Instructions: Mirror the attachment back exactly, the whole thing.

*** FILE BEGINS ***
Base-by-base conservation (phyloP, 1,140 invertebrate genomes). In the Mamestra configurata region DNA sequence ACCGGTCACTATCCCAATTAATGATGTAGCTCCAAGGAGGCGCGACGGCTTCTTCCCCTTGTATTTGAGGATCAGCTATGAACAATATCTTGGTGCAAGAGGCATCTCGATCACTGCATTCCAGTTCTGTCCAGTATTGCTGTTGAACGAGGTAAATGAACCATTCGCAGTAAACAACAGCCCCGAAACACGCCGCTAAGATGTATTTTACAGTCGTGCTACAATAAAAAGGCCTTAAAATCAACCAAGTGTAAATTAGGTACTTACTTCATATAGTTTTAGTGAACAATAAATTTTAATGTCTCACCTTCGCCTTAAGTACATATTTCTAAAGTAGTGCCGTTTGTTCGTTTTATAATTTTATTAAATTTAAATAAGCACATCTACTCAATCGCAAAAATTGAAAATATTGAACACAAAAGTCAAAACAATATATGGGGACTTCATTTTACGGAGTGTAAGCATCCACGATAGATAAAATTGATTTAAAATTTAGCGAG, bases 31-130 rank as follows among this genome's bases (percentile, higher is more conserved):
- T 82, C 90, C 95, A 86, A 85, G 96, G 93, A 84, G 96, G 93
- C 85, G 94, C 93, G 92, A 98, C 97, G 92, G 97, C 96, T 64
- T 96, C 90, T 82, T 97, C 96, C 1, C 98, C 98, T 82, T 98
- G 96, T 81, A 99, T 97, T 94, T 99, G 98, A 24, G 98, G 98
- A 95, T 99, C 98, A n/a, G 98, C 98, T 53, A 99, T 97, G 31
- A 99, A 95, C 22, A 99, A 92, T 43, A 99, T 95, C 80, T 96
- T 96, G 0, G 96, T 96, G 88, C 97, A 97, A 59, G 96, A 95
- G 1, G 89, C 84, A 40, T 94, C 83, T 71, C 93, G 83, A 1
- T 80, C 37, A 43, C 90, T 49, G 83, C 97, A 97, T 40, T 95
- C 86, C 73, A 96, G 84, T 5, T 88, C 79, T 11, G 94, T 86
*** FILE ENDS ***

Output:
Base-by-base conservation (phyloP, 1,140 invertebrate genomes). In the Mamestra configurata region DNA sequence ACCGGTCACTATCCCAATTAATGATGTAGCTCCAAGGAGGCGCGACGGCTTCTTCCCCTTGTATTTGAGGATCAGCTATGAACAATATCTTGGTGCAAGAGGCATCTCGATCACTGCATTCCAGTTCTGTCCAGTATTGCTGTTGAACGAGGTAAATGAACCATTCGCAGTAAACAACAGCCCCGAAACACGCCGCTAAGATGTATTTTACAGTCGTGCTACAATAAAAAGGCCTTAAAATCAACCAAGTGTAAATTAGGTACTTACTTCATATAGTTTTAGTGAACAATAAATTTTAATGTCTCACCTTCGCCTTAAGTACATATTTCTAAAGTAGTGCCGTTTGTTCGTTTTATAATTTTATTAAATTTAAATAAGCACATCTACTCAATCGCAAAAATTGAAAATATTGAACACAAAAGTCAAAACAATATATGGGGACTTCATTTTACGGAGTGTAAGCATCCACGATAGATAAAATTGATTTAAAATTTAGCGAG, bases 31-130 rank as follows among this genome's bases (percentile, higher is more conserved):
- T 82, C 90, C 95, A 86, A 85, G 96, G 93, A 84, G 96, G 93
- C 85, G 94, C 93, G 92, A 98, C 97, G 92, G 97, C 96, T 64
- T 96, C 90, T 82, T 97, C 96, C 1, C 98, C 98, T 82, T 98
- G 96, T 81, A 99, T 97, T 94, T 99, G 98, A 24, G 98, G 98
- A 95, T 99, C 98, A n/a, G 98, C 98, T 53, A 99, T 97, G 31
- A 99, A 95, C 22, A 99, A 92, T 43, A 99, T 95, C 80, T 96
- T 96, G 0, G 96, T 96, G 88, C 97, A 97, A 59, G 96, A 95
- G 1, G 89, C 84, A 40, T 94, C 83, T 71, C 93, G 83, A 1
- T 80, C 37, A 43, C 90, T 49, G 83, C 97, A 97, T 40, T 95
- C 86, C 73, A 96, G 84, T 5, T 88, C 79, T 11, G 94, T 86